My services were terminated on October 12, 2002, with no reasons cited. There was not even the one day’s notice as stipulated in the agreement.

The termination made me feel relieved. It was Dassera day, and my husband was home. He found it strange that I was feeling so happy after being sacked, especially since he felt sorry. The first two weeks after my termination felt great. But the unhappiness and brooding soon got the better of me. And then, there were the pent-up feelings of frustration and helplessness which had
prevented a person with an exemplary professional record to do anything about being treated shabbily.

I wanted to fight the injustice; and had not. Besides, the filthy feeling of being defiled and molested several times over started playing on me. This was when I contemplated suicide to end my wretched life.

Sure, I did not succeed in my desperate intentions. But it got my husband to discover the truth, and set in motion a chain of events that got me to recover from my depression. My suicidal tendencies saw me contact Lifeline-the online counseling service, which, on its part, saw me contact Sanhita – an NGO specializing in sexual harassment at the workplace.

My association with Sanhita did not yield much, excepting for helping me get in touch with NWM Bengal and its coordinators— Rajashri Dasgupta and Ananya Chatterjee. By this time, I had also recovered sufficiently to confide in my former bosses and colleagues. Not that every one was receptive. My
immediate boss, the Chief Reporter, excused himself with “I understand the problem. But I cannot do anything since I report to him.” He also warned me against taking on someone like Ishan Joshi who had a formidable genealogy, and a family with considerable political influence. However, for one negative response, there were hundreds of positive responses that egged me on with ” Go legal. You are not alone. We are all on your side.” While Sanhita dilly-dallied and expressed apprehension on taking on a media house like The Statesman by its horns (given the stature of C R Irani), my written complaint was immediately followed up by the NWM Bengal.

Ananya and Rajashri’s initiative was rewarded with a stinging reply from Ravindra Kumar, questioning their authority to speak up on my behalf. Of course, flashing the news on the Internet saw widespread public outrage and support pledged by several media personnel, male and female, for my cause. The resultant negative publicity perhaps (?), compelled the setting up of a Sexual Harassment Committee by The Statesman in both its Kolkata and Delhi offices— the first time that a media house has done so in both cities.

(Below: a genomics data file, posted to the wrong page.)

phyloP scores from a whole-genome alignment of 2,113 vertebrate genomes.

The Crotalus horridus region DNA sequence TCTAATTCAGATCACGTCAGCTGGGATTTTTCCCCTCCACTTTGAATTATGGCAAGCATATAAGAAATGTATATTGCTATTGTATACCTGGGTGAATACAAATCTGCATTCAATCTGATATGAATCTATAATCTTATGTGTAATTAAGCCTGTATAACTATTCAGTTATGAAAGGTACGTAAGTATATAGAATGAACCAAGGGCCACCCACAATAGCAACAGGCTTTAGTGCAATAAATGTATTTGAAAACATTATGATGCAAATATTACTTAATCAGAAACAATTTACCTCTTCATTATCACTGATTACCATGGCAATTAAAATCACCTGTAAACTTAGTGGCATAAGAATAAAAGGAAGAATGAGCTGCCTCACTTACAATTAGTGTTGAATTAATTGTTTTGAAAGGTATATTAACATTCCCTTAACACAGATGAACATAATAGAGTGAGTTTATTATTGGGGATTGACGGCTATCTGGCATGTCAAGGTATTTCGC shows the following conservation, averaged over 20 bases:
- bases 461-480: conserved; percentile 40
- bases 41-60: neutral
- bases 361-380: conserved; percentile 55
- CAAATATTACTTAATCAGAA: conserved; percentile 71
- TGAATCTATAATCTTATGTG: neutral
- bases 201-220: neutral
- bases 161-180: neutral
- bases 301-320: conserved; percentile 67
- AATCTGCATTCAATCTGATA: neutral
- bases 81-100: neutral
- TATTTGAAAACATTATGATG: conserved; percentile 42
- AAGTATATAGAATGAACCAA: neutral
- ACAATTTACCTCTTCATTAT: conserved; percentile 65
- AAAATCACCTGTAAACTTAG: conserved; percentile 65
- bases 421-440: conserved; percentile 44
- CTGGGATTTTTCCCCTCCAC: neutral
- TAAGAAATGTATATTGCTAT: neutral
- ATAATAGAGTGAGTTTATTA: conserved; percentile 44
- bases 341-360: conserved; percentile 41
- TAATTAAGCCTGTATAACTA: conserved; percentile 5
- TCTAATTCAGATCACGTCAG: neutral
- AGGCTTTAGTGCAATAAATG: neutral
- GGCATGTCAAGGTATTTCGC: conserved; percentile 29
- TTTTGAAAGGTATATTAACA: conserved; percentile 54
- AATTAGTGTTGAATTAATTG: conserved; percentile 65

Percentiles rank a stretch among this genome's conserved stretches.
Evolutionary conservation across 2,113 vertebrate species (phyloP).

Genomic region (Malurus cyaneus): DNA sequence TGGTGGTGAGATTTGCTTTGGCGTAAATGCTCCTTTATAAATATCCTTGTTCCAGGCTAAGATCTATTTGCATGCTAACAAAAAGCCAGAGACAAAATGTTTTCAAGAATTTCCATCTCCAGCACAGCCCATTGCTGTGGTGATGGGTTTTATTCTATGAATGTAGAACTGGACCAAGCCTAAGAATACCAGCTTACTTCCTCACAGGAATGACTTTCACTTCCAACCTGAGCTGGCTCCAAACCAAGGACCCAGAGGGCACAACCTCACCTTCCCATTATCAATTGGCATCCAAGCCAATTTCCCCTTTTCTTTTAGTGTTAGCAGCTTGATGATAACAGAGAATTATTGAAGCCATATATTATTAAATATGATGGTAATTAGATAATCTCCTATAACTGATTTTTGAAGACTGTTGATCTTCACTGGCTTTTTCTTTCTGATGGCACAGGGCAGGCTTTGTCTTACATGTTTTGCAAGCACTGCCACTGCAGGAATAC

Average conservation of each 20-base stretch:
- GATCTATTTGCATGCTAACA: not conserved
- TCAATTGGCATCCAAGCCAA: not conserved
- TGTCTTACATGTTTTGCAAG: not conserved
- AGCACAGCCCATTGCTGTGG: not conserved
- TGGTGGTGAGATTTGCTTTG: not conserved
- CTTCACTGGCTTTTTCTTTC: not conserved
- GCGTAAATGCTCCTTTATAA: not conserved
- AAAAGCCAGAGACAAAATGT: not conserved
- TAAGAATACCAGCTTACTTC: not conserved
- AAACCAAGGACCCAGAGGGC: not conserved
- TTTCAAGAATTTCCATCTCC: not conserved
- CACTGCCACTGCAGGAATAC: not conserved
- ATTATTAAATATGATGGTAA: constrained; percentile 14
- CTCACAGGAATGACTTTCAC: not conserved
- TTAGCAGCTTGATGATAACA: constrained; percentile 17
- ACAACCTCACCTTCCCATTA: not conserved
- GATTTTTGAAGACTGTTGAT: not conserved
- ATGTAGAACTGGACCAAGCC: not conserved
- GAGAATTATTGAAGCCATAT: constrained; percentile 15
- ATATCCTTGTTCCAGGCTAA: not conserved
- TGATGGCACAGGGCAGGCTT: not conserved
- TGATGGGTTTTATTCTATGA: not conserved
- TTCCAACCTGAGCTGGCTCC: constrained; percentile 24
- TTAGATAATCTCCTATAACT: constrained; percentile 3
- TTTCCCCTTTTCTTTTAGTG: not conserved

It also saw some close friends advice me to go on and complain to the West Bengal State Commission for Women, with Partha Pratim Nag, a male feminist friend of mine actually contacting the chairperson on my behalf and briefing her on the problem. Rajashri Dasgupta too pitched in with her support and contacted the chairperson on my behalf, prior to me actually meeting the lady, Dr. Jashodhara Bagchi for a discussion.

Another NWM Bengal member briefed the lady in charge of the Maitree network, Maitreyee Chatterjee, about my case (something which helped me when I was to contact Ms Chatterjee later). The fact that Aakash Bangla discussed my case on its special International Women’s Day programme also worked in my favour.

The last few months have seen the Women’s Commission work hard to give me justice, directing the Statesman management to conduct an inquiry on the matter. But three letters have yielded no result (the Sexual Harassment Committee at The Statesman has proved to be more ornamental in more ways than one!).

On the Commission’s advice, I petitioned the Office of the Labour Commissioner contesting my “illegal termination”. The matter is currently being examined by the Deputy Labour Commissioner. The police are also investigating into the matter; along with the Human Rights Law Network, under the guidance of the head of the Calcutta High Court’s Sexual Harassment Cell, Ms Sutapa Chakraborty.

My case stands at a crucial juncture as of now. But then, it has made me realize that there are more good men than evil, who dare to stand up for justice defying wrongdoers. It has also made me realize that being high-born or educated is no guarantee of decency.

The Class IV staff at The Statesman have supported me as much as some
of the senior-most editors, and finance, accounts, technical and other professionals in my fight. It has also made me realize that sexual violence and harassment against women cannot be curbed unless we have enough men on our side— and these could be our husbands, friends, colleagues or even the general public.

Rina Mukherji

One response

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    May 31, 2013 at 6:52 pm